The Navy is banning service members from attending indoor religious services due to the coronavirus and service members could be court-martialed as punishment, a religious freedom law firm tells Fox News.

Major Daniel Schultz, USAF, currently assigned to a Navy command, is requesting a religious accommodation to attend the church where he leads worship after the Navy issued an order on June 24 stating “service members are prohibited from visiting, patronizing, or engaging in . . . indoor religious services.”

Mike Berry, the First Liberty Institute general counsel who sent a letter on behalf of Shultz on Monday morning, called the order “unlawful and immoral” and is calling on President Trump to immediately demand its removal.

The order in question permits in-residence social gatherings of any size, protests, and other activities, First Liberty said.

Archbishop Timothy Broglio, Archbishop of U.S. Military Services, celebrates Mass with U.S. and Italian service members deployed to Nigerien Air Base 101 in Niamey, Niger, Nov. 3, 2019. (Courtesy Photo)

Archbishop Timothy Broglio, Archbishop of U.S. Military Services, celebrates Mass with U.S. and Italian service members deployed to Nigerien Air Base 101 in Niamey, Niger, Nov. 3, 2019. (Courtesy Photo)

“President Trump recently declared churches as essential to America. In open defiance of the Commander in Chief, the U.S. Navy has now threatened to court-martial service members if they go to church,” Berry told Fox News. “It is absolutely outrageous that our troops can’t go to church, but they can host house parties of any size.”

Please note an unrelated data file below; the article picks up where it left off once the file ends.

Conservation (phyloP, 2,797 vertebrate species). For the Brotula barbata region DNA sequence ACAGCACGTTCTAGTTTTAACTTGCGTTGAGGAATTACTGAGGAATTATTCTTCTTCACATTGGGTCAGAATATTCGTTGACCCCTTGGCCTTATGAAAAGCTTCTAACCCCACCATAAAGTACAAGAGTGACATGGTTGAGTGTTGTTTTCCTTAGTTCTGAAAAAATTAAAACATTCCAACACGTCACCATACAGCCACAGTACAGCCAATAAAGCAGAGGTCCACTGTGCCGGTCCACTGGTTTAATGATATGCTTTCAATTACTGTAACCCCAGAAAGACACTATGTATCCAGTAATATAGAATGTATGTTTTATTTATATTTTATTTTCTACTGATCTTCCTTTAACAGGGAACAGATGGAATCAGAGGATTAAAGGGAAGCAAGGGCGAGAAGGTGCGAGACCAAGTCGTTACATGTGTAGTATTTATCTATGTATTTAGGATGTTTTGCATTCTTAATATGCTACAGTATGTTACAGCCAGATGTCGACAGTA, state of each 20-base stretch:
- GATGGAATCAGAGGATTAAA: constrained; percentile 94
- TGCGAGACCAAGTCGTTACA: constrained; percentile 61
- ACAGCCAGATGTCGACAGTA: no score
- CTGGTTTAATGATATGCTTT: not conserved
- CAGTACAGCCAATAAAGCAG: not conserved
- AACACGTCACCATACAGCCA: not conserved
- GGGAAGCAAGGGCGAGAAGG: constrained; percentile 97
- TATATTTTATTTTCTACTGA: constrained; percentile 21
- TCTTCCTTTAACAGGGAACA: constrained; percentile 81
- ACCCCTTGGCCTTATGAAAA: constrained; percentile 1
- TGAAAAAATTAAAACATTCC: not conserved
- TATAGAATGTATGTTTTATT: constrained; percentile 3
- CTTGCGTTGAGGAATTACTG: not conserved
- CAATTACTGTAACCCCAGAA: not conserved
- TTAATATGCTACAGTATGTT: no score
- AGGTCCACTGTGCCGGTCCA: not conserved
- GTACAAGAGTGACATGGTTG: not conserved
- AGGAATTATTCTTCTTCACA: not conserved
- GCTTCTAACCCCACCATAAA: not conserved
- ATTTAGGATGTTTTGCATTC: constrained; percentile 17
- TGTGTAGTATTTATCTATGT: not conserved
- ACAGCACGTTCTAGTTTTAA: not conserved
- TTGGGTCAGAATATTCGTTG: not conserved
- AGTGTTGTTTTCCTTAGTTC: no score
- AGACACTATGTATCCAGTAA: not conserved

Chaplains, whose job it is to ensure service members can exercise their First Amendment rights, slammed the order.

“We are stunned that the Navy would issue this unlawful order,” said Chaplain Col. Ron Crews, US Army Ret., executive director of the Chaplain Alliance for Religious Liberty, which represents more than half of all active-duty chaplains serving the Armed Forces.

“Our chaplains have fought, bled, and even died for the right of every service member to enjoy religious freedom wherever they are, at home and abroad,” Crews added. “For the Navy to strip away that freedom in this manner is unconscionable.”

VIRGINIA BEACH, Va. (June 17, 2020) Cmdr. John Connolly, a chaplain assigned to the aircraft carrier USS George H. W. Bush (CVN 77), from Charlotte, North Carolina, delivers a sermon to Sailors and civilians gathered for a baptism in the ship's bell. (U.S. Navy photo by Mass Communication Specialist 3rd Class Steven Edgar)

VIRGINIA BEACH, Va. (June 17, 2020) Cmdr. John Connolly, a chaplain assigned to the aircraft carrier USS George H. W. Bush (CVN 77), from Charlotte, North Carolina, delivers a sermon to Sailors and civilians gathered for a baptism in the ship’s bell. (U.S. Navy photo by Mass Communication Specialist 3rd Class Steven Edgar)

Bishop Derek Jones, chairman of the National Conference on Ministry to the Armed Forces, called on the Navy to rescind the “unlawful order immediately.”

“As the peer organization for nearly every chaplain endorser to the US Armed Forces, the National Conference on Ministry to the Armed Forces (NCMAF) is gravely concerned with this order, which we understand was not vetted by the Navy’s senior chaplain leadership,” Jones said. “This order affects millions of service members who are willing to risk their lives for the very freedom that has been taken away from them.”

In addition to Schultz, First Liberty said other service members across the states have contacted them regarding the order and will be sending out letters on behalf of each client.

The Navy did not immediately respond to Fox News’ request for comment.

By Caleb Parke | Fox News

 

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